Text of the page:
The ORCID community includes everyone in the research community who recognizes the need for researchers to be uniquely identified and connected with their contributions and affiliations. This means individual researchers, organizations involved in research – universities, laboratories, commercial research companies, research funders, publishers, patent offices, data repositories, professional societies, and more – as well as organizations that build systems that support information management among and between these groups.

Prior to ORCID’s launch in October 2012, over 300 organizations had registered their support for our organization, and 50 of these provided start-up financial support. Today, we have hundreds of members who have built or are building integrations to embed ORCID iDs into their own systems, and non-members are using our public API to integrate with ORCID.

During our first three years we had a very small staff and we benefited greatly from community involvement in our business, outreach and technical working groups. These dedicated volunteers helped us understand needs and requirements, provided hands-on assistance, and enabled us to prioritize, plan, and implement our membership model, technical features, and outreach tools to support the community.

In 2015 we brought on staff to round out our operations and at the end of the year we decided to sunset our three working groups in favor of shorter term task forces to investigate specific issues. These groups may be formed by the Board or staff, are usually chaired by a Board member, and include members and non-members alike with expertise in the given area.

Active Task Forces and Working Groups:

Publications and User Facilities (May - December 2017)

User facilities are specialized government-sponsored research infrastructure available for external use to advance scientific or technical knowledge. Researchers compete for access to these facilities and specialized equipment. However, these awards for facility access are not regularly captured within the scholarly research workflow. This deficiency makes it difficult for the sponsor agencies and host institutions (typically government laboratories) to report on what papers and products result from their use. Collection of these research outputs is central to assessing the scientific impact from these public investments. In addition, sponsor agencies and scientific professional societies persistently seek means to lessen the administrative burdens on researchers. Recently several user facilities have begun to explore innovative approaches to these challenges, including adoption of ORCID.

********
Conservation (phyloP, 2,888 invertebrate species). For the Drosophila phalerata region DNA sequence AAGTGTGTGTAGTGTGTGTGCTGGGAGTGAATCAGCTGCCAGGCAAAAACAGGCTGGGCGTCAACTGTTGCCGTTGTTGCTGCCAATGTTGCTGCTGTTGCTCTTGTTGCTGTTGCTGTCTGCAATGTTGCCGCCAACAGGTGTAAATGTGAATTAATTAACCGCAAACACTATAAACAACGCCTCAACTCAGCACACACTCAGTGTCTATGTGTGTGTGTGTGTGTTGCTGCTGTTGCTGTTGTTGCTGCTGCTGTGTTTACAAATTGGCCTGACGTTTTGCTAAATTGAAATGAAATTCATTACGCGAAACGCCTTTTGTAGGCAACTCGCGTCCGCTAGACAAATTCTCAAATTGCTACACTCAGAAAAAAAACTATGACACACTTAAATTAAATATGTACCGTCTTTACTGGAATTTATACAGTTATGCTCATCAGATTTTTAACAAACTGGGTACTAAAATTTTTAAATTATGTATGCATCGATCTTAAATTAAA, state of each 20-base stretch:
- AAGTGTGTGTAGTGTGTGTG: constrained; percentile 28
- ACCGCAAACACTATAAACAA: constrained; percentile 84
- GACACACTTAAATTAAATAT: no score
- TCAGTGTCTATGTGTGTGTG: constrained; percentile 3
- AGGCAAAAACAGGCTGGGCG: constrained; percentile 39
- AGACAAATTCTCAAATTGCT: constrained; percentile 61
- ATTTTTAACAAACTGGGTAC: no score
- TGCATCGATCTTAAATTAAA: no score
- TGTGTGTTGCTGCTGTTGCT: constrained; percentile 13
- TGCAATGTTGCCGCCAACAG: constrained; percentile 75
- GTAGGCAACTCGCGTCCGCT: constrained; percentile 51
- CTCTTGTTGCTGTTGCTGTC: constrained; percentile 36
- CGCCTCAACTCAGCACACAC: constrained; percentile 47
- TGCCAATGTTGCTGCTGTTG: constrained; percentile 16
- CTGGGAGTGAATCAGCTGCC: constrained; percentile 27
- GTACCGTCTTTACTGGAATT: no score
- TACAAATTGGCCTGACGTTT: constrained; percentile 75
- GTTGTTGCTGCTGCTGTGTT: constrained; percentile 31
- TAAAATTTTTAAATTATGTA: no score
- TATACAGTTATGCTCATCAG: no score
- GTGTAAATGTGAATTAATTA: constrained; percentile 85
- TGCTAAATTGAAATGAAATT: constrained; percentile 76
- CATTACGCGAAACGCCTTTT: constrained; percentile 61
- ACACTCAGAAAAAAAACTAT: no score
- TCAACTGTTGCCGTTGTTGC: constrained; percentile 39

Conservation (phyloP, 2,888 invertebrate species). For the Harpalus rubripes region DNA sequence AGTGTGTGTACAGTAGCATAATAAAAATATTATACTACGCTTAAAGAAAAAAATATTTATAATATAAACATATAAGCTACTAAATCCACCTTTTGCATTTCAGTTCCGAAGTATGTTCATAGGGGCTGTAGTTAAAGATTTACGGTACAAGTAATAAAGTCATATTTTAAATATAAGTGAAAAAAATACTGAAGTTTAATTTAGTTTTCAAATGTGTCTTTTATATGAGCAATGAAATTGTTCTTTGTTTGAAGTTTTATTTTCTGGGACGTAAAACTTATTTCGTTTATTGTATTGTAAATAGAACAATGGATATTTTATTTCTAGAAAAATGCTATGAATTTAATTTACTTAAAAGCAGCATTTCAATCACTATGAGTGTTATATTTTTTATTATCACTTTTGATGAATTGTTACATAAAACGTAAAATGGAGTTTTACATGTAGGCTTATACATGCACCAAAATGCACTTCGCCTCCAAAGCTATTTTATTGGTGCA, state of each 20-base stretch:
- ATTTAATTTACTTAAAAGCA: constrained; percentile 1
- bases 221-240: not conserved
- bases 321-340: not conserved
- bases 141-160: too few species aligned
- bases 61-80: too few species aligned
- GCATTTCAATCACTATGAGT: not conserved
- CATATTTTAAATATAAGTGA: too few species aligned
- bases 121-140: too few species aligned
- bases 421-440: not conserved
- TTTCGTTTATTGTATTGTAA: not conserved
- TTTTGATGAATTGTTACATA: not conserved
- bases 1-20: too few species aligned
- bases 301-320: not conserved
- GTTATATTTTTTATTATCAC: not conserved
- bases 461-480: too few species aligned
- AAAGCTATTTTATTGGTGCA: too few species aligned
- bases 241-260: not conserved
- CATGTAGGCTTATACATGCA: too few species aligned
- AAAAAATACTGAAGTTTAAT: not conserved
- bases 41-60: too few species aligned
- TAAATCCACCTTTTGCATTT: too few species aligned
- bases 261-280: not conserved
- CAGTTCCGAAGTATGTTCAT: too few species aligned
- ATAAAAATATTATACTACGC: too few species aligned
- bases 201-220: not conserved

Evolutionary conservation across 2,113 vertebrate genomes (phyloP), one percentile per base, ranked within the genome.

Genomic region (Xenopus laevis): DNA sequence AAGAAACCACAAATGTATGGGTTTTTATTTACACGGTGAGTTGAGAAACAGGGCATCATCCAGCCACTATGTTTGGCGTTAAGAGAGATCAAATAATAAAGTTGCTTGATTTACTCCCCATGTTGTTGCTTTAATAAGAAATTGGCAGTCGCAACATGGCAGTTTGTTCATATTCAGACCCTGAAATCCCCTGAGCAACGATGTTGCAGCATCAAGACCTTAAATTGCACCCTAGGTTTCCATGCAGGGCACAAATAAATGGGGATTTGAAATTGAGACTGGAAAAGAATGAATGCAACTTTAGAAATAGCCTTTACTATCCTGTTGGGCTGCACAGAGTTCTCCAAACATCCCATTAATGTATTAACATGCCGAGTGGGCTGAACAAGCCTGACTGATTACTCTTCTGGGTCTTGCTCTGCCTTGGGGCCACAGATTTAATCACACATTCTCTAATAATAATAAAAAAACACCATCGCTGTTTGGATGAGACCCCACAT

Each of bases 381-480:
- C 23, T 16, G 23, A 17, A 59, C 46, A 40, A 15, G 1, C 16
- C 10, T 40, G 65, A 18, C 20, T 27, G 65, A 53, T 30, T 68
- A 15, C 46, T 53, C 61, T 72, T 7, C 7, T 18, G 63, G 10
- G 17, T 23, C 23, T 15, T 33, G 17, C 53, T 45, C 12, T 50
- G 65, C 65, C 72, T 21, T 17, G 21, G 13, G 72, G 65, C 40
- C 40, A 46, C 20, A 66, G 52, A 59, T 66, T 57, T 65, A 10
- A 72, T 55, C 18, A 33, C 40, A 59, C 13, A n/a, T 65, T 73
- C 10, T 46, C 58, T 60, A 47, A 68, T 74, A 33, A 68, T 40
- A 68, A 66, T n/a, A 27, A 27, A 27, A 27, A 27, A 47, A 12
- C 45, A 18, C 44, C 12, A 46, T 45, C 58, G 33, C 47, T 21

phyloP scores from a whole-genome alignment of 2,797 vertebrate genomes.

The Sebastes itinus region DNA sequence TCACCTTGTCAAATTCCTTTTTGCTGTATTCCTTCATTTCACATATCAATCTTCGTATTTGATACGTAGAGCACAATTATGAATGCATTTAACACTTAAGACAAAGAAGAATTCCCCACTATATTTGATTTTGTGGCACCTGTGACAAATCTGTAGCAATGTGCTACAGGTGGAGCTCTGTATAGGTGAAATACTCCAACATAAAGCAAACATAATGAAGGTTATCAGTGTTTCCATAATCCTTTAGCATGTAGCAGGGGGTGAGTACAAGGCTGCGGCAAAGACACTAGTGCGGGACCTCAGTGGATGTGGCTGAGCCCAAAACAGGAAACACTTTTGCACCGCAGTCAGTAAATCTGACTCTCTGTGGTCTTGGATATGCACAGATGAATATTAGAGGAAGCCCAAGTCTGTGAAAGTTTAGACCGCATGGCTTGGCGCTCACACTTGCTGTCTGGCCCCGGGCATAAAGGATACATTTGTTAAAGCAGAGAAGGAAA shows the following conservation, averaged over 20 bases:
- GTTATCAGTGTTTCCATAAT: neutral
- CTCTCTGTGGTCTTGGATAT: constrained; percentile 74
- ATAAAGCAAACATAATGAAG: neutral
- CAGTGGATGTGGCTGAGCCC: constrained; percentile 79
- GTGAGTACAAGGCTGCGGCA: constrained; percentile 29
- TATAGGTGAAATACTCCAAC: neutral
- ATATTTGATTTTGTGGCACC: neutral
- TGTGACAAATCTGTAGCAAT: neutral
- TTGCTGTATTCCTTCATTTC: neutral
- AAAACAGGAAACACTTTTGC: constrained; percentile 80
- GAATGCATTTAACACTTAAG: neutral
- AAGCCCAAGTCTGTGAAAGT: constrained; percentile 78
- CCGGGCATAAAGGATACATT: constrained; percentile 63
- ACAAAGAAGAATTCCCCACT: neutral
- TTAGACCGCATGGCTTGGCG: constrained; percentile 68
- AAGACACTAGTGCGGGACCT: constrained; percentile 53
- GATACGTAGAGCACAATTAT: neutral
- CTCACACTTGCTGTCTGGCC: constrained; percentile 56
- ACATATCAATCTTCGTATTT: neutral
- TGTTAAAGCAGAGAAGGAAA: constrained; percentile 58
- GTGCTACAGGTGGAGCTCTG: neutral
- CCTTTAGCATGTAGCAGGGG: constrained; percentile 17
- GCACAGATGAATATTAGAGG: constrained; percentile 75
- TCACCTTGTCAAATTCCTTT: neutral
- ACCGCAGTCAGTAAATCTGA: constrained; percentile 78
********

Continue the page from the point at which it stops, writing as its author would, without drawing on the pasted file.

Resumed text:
Our goal in calling together this Working Group is to ascertain what data would help agencies and facilities to map impact, and to determine whether and how ORCID could enable its collection in a manner that increased data capture and reduces reporting burden for stakeholders. Our overarching goal in this project is to streamline the sharing of resource allocation information across organizations, enabling each stakeholder to contribute to the process of connecting people, organizations, and publications while lessening the reporting burdens on researchers and facilities. We plan to send out the workflow and requirements documents to the global facilities community for comments and feedback in the latter part of 2017. See the Publications and User Facilities Working Group webpage for information about the membership and activities of this group.

Organization IDs (January - December 2017)

Organization identifiers are essential for mapping connections between people, places and things, however, current identifiers don’t fully meet all the demands that ORCID and our community have. This Task Force is co-chaired with Crossref and Datacite, and is charged with developing a plan for the operation and governance of an independent, open, non-profit organization identifier registry. See the Organization Identifier Working Group webpage for information about the membership and activities of this group.


The purpose of this group is to provide ongoing feedback on evolving components of the ORCID Trust program, and their effectiveness in achieving program objectives related to privacy, data security and trust. As the group provides feedback, they will consider questions such as:

  • What does it mean for individuals and organizations to trust ORCID and the ORCID registry?